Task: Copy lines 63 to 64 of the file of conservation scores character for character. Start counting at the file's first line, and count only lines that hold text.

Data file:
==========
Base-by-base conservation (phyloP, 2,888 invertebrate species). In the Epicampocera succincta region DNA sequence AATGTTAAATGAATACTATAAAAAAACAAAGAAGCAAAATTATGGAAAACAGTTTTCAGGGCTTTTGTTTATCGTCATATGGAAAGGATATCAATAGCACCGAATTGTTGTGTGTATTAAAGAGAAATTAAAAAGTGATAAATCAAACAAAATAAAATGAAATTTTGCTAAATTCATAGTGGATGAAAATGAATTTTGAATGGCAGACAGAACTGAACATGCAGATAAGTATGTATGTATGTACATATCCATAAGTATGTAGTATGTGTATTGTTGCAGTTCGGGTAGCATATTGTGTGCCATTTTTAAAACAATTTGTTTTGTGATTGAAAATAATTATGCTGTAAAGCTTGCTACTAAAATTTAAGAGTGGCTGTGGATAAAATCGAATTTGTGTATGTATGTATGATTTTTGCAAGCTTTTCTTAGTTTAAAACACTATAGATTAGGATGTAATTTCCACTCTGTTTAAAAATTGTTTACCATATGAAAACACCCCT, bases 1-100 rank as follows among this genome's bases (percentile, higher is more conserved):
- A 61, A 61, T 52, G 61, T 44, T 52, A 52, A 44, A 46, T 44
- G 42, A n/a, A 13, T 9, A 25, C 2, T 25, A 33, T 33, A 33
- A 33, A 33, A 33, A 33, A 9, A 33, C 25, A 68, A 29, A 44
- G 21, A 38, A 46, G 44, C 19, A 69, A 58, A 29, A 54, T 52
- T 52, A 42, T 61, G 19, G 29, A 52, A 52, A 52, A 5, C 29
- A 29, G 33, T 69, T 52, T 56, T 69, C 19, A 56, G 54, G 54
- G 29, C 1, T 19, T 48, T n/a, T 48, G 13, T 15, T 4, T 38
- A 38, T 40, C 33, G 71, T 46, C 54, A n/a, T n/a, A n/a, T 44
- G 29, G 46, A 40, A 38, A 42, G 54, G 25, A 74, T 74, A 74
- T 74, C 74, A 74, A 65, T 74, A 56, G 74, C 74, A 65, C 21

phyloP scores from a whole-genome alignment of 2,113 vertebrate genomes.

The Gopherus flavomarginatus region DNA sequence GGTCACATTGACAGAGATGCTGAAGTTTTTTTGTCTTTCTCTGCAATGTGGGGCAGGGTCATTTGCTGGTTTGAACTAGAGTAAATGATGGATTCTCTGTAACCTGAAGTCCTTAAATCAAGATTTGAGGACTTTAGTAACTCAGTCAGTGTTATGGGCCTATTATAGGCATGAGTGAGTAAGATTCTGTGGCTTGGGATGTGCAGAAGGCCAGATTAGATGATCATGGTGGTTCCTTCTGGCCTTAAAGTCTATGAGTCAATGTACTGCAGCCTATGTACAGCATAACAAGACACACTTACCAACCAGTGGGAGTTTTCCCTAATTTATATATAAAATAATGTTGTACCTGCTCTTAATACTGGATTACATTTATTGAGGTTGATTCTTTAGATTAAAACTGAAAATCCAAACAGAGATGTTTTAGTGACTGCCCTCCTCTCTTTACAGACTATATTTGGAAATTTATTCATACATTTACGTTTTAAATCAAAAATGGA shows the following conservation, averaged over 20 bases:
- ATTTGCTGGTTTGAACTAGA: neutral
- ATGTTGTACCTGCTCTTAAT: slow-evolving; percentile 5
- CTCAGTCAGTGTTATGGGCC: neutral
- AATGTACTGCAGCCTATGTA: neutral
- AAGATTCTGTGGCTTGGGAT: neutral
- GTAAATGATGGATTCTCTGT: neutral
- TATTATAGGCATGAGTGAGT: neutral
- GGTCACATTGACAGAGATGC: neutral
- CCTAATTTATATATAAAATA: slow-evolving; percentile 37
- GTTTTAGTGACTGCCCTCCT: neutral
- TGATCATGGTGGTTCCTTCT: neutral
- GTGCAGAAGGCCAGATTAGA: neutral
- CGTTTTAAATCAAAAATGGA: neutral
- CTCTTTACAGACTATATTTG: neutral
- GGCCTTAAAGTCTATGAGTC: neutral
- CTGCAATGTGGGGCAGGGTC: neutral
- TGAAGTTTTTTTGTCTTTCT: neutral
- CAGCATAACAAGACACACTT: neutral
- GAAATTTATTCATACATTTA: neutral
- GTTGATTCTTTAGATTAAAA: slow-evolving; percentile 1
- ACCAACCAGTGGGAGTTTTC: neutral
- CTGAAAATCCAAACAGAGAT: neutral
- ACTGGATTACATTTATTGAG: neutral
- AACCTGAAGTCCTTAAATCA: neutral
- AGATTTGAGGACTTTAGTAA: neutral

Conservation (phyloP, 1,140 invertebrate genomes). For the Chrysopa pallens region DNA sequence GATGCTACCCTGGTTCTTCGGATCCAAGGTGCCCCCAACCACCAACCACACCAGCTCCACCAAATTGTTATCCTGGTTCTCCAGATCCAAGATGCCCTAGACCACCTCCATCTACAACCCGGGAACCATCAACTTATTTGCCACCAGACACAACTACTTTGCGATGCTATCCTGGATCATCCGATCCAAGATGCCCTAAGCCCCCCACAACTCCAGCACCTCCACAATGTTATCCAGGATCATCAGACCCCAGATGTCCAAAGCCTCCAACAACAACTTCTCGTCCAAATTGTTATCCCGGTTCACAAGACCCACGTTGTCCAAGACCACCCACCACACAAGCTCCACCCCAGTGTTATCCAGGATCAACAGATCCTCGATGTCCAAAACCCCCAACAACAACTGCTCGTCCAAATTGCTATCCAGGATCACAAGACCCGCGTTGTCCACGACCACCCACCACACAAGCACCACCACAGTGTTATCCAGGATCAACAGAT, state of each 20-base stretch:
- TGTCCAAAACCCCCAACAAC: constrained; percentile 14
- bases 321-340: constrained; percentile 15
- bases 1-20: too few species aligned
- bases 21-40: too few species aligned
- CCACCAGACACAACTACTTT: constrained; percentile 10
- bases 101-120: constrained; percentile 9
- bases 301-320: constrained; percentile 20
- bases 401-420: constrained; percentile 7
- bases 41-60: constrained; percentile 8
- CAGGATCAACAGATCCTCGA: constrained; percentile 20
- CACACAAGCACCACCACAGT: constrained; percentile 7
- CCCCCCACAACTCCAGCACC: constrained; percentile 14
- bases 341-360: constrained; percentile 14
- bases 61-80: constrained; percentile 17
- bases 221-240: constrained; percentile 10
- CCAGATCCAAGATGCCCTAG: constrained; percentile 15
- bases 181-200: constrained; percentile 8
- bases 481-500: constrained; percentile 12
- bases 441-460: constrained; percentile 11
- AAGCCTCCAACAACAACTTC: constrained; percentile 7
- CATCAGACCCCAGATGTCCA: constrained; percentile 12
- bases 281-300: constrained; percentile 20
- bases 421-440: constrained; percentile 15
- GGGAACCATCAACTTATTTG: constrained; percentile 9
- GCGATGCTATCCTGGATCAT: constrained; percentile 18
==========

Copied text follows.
- GGGAACCATCAACTTATTTG: constrained; percentile 9
- GCGATGCTATCCTGGATCAT: constrained; percentile 18